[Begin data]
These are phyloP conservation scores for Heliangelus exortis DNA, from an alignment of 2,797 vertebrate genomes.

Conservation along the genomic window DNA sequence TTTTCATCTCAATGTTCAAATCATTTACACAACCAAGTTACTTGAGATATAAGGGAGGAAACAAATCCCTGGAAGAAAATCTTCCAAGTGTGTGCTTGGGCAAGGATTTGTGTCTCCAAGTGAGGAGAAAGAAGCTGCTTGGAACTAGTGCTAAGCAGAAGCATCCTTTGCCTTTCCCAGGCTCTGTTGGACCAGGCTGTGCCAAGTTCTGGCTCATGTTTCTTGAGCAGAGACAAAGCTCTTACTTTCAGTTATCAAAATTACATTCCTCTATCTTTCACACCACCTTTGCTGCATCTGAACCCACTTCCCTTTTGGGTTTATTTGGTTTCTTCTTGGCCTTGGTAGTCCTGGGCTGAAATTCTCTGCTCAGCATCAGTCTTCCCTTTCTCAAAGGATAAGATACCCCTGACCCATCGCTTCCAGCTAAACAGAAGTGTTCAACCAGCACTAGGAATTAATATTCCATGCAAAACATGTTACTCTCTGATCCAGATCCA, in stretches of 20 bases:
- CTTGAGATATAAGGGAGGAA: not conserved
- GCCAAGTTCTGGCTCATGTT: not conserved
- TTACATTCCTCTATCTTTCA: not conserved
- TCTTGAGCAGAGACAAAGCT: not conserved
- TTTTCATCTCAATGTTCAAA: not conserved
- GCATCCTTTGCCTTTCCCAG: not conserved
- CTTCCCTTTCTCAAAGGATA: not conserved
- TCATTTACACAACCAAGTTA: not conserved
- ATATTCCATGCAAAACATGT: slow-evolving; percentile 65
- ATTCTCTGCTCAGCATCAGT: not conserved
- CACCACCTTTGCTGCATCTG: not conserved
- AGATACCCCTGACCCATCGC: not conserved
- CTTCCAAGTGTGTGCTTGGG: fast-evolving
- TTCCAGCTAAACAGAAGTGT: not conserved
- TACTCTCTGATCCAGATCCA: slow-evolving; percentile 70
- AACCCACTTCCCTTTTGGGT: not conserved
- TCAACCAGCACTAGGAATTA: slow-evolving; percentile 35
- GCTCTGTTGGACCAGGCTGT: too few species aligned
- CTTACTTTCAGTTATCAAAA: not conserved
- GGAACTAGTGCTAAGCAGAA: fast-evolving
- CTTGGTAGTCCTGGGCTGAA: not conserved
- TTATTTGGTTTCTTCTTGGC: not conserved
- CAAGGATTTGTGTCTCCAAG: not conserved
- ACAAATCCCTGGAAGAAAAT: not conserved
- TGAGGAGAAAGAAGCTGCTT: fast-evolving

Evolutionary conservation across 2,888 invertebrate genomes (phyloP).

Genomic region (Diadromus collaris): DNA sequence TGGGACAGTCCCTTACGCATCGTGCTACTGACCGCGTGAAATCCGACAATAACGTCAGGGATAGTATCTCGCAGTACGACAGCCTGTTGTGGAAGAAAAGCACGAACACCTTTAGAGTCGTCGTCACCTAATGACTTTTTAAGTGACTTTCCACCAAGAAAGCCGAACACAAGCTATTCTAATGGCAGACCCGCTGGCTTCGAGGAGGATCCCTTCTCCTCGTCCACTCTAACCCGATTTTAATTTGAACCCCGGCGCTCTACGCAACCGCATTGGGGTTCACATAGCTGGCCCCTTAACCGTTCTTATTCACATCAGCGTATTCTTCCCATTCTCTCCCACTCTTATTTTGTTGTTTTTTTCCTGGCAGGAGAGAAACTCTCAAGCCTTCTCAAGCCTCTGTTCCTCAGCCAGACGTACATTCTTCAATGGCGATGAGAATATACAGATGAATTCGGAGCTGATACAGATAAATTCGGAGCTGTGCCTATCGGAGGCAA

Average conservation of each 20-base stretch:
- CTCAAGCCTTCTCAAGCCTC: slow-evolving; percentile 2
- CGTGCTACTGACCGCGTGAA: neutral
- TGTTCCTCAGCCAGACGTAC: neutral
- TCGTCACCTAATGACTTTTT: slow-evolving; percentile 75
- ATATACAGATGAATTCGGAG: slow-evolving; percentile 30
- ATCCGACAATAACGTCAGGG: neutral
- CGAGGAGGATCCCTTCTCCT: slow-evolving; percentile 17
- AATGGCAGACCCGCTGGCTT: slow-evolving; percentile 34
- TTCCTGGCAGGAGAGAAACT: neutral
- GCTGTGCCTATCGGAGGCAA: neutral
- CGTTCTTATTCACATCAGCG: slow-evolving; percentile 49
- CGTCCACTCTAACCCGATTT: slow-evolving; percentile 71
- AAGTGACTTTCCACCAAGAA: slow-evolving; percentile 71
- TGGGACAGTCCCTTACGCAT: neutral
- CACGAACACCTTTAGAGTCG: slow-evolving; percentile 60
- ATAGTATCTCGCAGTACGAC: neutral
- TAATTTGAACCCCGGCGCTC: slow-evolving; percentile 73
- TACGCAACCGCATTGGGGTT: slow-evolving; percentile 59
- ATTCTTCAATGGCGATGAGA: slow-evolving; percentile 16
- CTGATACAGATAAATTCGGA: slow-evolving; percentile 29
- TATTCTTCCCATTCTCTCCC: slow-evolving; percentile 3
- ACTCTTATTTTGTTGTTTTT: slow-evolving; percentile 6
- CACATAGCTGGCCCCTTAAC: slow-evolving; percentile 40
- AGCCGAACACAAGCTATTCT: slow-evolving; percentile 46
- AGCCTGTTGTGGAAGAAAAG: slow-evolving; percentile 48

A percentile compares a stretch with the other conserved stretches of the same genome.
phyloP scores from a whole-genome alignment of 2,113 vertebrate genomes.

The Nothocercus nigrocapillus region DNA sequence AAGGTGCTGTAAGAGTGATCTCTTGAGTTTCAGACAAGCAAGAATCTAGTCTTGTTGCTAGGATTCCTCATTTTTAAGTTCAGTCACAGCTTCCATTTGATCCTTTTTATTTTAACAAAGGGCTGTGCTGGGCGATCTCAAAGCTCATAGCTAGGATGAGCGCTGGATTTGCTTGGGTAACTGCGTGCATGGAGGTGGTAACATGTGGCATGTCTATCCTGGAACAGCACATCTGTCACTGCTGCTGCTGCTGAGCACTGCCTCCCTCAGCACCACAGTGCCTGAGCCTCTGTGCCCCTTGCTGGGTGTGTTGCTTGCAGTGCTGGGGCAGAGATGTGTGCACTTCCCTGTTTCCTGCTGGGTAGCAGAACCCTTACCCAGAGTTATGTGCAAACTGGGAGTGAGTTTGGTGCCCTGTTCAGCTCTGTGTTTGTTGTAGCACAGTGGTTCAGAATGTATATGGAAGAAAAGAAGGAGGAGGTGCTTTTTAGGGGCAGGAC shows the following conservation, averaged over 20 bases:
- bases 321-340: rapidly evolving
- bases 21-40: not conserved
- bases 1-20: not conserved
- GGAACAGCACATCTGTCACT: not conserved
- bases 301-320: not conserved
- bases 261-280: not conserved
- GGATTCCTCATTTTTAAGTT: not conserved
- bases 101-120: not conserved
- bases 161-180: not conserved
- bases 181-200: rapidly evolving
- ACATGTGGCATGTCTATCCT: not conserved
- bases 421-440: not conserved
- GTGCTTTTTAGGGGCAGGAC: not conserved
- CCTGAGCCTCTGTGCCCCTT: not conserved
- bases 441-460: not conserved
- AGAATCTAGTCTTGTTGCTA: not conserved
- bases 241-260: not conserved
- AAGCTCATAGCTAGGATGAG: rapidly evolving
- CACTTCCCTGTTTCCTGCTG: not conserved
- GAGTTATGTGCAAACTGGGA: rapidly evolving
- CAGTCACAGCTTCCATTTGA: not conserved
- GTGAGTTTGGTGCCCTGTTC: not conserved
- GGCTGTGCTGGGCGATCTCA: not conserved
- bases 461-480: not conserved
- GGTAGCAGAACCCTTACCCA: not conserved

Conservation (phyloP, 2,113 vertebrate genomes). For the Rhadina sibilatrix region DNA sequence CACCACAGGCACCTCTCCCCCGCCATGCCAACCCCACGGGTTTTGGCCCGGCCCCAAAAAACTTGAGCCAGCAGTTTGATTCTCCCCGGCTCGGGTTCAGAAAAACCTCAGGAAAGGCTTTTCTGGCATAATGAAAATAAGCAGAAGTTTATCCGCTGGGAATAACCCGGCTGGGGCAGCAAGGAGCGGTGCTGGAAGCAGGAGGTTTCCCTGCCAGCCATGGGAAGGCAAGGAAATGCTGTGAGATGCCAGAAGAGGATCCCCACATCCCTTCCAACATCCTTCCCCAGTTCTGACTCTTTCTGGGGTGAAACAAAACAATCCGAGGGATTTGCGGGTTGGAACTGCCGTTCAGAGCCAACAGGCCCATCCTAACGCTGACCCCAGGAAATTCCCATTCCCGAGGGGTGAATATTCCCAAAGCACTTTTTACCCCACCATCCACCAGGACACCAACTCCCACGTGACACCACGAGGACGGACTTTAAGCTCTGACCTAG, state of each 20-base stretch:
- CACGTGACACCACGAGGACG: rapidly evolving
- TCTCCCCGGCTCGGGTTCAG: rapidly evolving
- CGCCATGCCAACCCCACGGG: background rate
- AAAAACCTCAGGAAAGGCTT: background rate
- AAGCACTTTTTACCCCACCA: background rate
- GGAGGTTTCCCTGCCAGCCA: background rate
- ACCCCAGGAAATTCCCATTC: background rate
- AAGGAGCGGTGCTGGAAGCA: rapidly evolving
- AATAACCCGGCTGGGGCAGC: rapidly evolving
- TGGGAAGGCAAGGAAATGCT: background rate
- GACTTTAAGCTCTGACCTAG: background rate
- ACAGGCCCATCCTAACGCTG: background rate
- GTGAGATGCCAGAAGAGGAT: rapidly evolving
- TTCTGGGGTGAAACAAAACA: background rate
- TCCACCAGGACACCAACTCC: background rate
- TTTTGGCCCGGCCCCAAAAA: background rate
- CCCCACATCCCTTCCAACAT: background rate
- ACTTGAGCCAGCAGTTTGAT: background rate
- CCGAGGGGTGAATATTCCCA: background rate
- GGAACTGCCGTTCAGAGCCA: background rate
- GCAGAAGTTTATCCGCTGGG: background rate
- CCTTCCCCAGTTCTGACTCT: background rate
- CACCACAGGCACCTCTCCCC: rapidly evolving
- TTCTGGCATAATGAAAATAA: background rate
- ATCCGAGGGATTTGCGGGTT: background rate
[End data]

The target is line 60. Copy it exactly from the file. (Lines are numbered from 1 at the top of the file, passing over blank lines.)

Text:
- bases 21-40: not conserved